Nuclear power is the single biggest source of low-carbon electricity in Europe and is recognized in many of the scenarios assessed by the Intergovernmental Panel on Climate Change, the International Energy Agency and other organisations as having a critical role to play in responding to the climate emergency.
It is therefore vital that nuclear is included in the EU’s new classification system for environmentally sustainable activities, which is being negotiated in Brussels. The “taxonomy” is supposed to provide clear definitions to fund managers and investors about which products are environmentally sustainable and which are not. For this initiative to serve its purpose of increasing the financial capital flowing to sustainable activities, financiers must have confidence that the definition of a sustainable activity is developed with rigour, robustness and in an objective way.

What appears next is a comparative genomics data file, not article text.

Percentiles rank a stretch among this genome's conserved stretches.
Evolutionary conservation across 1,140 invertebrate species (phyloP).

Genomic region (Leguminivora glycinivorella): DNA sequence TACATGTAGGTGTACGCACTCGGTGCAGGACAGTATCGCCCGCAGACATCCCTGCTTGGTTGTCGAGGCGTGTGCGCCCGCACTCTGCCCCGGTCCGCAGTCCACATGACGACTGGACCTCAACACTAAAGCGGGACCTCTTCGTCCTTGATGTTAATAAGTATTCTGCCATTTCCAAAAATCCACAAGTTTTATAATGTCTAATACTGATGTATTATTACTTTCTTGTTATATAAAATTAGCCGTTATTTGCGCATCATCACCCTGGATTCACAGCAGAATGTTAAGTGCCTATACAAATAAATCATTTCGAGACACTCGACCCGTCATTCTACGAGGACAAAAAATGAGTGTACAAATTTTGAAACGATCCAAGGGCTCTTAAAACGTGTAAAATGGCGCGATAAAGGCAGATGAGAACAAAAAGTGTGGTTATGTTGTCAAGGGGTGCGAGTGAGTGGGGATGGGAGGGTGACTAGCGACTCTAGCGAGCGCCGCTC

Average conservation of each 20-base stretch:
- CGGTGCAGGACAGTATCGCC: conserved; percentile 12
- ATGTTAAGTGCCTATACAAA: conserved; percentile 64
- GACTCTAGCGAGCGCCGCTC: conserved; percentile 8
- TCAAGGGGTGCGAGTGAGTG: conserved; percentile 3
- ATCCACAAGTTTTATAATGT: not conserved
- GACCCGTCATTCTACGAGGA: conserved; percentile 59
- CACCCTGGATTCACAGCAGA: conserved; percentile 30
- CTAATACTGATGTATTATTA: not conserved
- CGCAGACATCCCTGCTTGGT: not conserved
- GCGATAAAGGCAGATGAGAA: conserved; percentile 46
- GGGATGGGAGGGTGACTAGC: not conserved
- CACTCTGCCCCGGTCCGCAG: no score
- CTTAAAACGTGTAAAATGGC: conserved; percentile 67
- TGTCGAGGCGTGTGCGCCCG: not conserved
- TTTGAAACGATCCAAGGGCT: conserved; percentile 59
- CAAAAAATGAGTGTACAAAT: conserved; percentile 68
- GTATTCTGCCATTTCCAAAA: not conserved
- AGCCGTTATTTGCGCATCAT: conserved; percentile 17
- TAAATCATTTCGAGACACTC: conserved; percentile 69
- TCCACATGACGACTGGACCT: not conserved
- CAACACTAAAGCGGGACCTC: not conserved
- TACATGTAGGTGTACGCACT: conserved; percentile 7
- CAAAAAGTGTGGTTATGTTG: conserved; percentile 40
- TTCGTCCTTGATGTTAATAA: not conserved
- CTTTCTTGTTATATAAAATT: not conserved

But progress is being blocked by several countries, including Germany, which claim nuclear should be excluded because of their concerns about nuclear waste. This is in spite of clear evidence that nuclear waste does not and will not cause harm to sustainability objectives. Nuclear energy displaces fossil fuel use, with significant air pollution and climate benefits. Without nuclear, there will be 500 million tonnes of extra CO2 emissions every year in Europe, which is more than the emissions of the UK or France alone. Without nuclear, our action on climate will be more difficult, more expensive, and more likely to fail. The real harm done will be to Europe’s ambition to achieve net zero by 2050.
source: World Nuclear News